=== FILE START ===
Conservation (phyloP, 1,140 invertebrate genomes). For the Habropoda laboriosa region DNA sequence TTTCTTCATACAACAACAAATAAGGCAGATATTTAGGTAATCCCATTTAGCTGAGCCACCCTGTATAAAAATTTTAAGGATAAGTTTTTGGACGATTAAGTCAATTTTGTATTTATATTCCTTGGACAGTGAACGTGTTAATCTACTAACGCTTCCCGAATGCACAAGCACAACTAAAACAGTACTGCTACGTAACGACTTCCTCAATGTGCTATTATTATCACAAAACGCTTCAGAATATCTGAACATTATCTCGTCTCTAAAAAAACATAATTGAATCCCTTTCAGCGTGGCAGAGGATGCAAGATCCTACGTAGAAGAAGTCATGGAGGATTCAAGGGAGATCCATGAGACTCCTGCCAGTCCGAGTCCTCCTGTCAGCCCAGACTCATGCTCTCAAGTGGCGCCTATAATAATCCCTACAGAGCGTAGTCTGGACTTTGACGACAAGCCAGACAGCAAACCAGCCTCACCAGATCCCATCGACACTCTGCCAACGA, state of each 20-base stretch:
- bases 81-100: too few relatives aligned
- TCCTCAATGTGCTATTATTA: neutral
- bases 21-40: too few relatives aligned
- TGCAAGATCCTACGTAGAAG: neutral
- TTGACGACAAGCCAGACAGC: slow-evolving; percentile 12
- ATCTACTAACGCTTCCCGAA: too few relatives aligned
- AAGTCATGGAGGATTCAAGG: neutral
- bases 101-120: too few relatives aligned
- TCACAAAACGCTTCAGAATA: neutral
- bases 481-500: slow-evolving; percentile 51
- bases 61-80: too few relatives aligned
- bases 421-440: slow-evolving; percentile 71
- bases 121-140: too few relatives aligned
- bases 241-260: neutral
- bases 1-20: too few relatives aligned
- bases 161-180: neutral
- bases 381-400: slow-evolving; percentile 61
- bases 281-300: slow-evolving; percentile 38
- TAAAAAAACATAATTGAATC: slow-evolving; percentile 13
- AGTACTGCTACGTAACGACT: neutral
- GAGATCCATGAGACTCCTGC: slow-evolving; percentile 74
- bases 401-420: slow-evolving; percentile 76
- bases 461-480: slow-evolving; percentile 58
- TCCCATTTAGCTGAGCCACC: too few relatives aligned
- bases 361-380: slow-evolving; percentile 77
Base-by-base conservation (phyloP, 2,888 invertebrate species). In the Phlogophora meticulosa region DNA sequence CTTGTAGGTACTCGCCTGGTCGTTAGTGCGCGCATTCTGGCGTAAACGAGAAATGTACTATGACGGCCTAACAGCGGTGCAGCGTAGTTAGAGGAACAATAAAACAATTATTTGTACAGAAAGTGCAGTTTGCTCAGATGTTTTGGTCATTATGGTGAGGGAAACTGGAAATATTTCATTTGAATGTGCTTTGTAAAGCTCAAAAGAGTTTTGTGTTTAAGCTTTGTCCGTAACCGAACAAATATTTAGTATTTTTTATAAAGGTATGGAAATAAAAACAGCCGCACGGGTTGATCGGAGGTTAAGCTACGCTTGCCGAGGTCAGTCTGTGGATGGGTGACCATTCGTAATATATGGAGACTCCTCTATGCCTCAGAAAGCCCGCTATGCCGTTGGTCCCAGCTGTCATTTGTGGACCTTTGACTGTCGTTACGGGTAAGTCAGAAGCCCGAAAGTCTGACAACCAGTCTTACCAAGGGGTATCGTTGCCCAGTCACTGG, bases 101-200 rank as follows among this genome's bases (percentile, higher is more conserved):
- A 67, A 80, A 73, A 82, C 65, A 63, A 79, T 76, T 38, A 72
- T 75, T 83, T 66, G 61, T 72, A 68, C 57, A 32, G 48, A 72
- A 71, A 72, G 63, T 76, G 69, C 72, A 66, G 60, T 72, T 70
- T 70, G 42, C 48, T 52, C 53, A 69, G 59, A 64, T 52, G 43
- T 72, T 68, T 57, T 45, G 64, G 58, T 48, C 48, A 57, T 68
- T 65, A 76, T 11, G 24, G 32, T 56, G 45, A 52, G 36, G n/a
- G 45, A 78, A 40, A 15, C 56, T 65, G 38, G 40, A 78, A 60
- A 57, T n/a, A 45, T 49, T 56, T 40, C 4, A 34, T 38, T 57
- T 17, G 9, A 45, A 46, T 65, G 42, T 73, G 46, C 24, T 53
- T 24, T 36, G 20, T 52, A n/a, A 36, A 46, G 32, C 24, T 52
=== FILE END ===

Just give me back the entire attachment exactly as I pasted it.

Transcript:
Conservation (phyloP, 1,140 invertebrate genomes). For the Habropoda laboriosa region DNA sequence TTTCTTCATACAACAACAAATAAGGCAGATATTTAGGTAATCCCATTTAGCTGAGCCACCCTGTATAAAAATTTTAAGGATAAGTTTTTGGACGATTAAGTCAATTTTGTATTTATATTCCTTGGACAGTGAACGTGTTAATCTACTAACGCTTCCCGAATGCACAAGCACAACTAAAACAGTACTGCTACGTAACGACTTCCTCAATGTGCTATTATTATCACAAAACGCTTCAGAATATCTGAACATTATCTCGTCTCTAAAAAAACATAATTGAATCCCTTTCAGCGTGGCAGAGGATGCAAGATCCTACGTAGAAGAAGTCATGGAGGATTCAAGGGAGATCCATGAGACTCCTGCCAGTCCGAGTCCTCCTGTCAGCCCAGACTCATGCTCTCAAGTGGCGCCTATAATAATCCCTACAGAGCGTAGTCTGGACTTTGACGACAAGCCAGACAGCAAACCAGCCTCACCAGATCCCATCGACACTCTGCCAACGA, state of each 20-base stretch:
- bases 81-100: too few relatives aligned
- TCCTCAATGTGCTATTATTA: neutral
- bases 21-40: too few relatives aligned
- TGCAAGATCCTACGTAGAAG: neutral
- TTGACGACAAGCCAGACAGC: slow-evolving; percentile 12
- ATCTACTAACGCTTCCCGAA: too few relatives aligned
- AAGTCATGGAGGATTCAAGG: neutral
- bases 101-120: too few relatives aligned
- TCACAAAACGCTTCAGAATA: neutral
- bases 481-500: slow-evolving; percentile 51
- bases 61-80: too few relatives aligned
- bases 421-440: slow-evolving; percentile 71
- bases 121-140: too few relatives aligned
- bases 241-260: neutral
- bases 1-20: too few relatives aligned
- bases 161-180: neutral
- bases 381-400: slow-evolving; percentile 61
- bases 281-300: slow-evolving; percentile 38
- TAAAAAAACATAATTGAATC: slow-evolving; percentile 13
- AGTACTGCTACGTAACGACT: neutral
- GAGATCCATGAGACTCCTGC: slow-evolving; percentile 74
- bases 401-420: slow-evolving; percentile 76
- bases 461-480: slow-evolving; percentile 58
- TCCCATTTAGCTGAGCCACC: too few relatives aligned
- bases 361-380: slow-evolving; percentile 77
Base-by-base conservation (phyloP, 2,888 invertebrate species). In the Phlogophora meticulosa region DNA sequence CTTGTAGGTACTCGCCTGGTCGTTAGTGCGCGCATTCTGGCGTAAACGAGAAATGTACTATGACGGCCTAACAGCGGTGCAGCGTAGTTAGAGGAACAATAAAACAATTATTTGTACAGAAAGTGCAGTTTGCTCAGATGTTTTGGTCATTATGGTGAGGGAAACTGGAAATATTTCATTTGAATGTGCTTTGTAAAGCTCAAAAGAGTTTTGTGTTTAAGCTTTGTCCGTAACCGAACAAATATTTAGTATTTTTTATAAAGGTATGGAAATAAAAACAGCCGCACGGGTTGATCGGAGGTTAAGCTACGCTTGCCGAGGTCAGTCTGTGGATGGGTGACCATTCGTAATATATGGAGACTCCTCTATGCCTCAGAAAGCCCGCTATGCCGTTGGTCCCAGCTGTCATTTGTGGACCTTTGACTGTCGTTACGGGTAAGTCAGAAGCCCGAAAGTCTGACAACCAGTCTTACCAAGGGGTATCGTTGCCCAGTCACTGG, bases 101-200 rank as follows among this genome's bases (percentile, higher is more conserved):
- A 67, A 80, A 73, A 82, C 65, A 63, A 79, T 76, T 38, A 72
- T 75, T 83, T 66, G 61, T 72, A 68, C 57, A 32, G 48, A 72
- A 71, A 72, G 63, T 76, G 69, C 72, A 66, G 60, T 72, T 70
- T 70, G 42, C 48, T 52, C 53, A 69, G 59, A 64, T 52, G 43
- T 72, T 68, T 57, T 45, G 64, G 58, T 48, C 48, A 57, T 68
- T 65, A 76, T 11, G 24, G 32, T 56, G 45, A 52, G 36, G n/a
- G 45, A 78, A 40, A 15, C 56, T 65, G 38, G 40, A 78, A 60
- A 57, T n/a, A 45, T 49, T 56, T 40, C 4, A 34, T 38, T 57
- T 17, G 9, A 45, A 46, T 65, G 42, T 73, G 46, C 24, T 53
- T 24, T 36, G 20, T 52, A n/a, A 36, A 46, G 32, C 24, T 52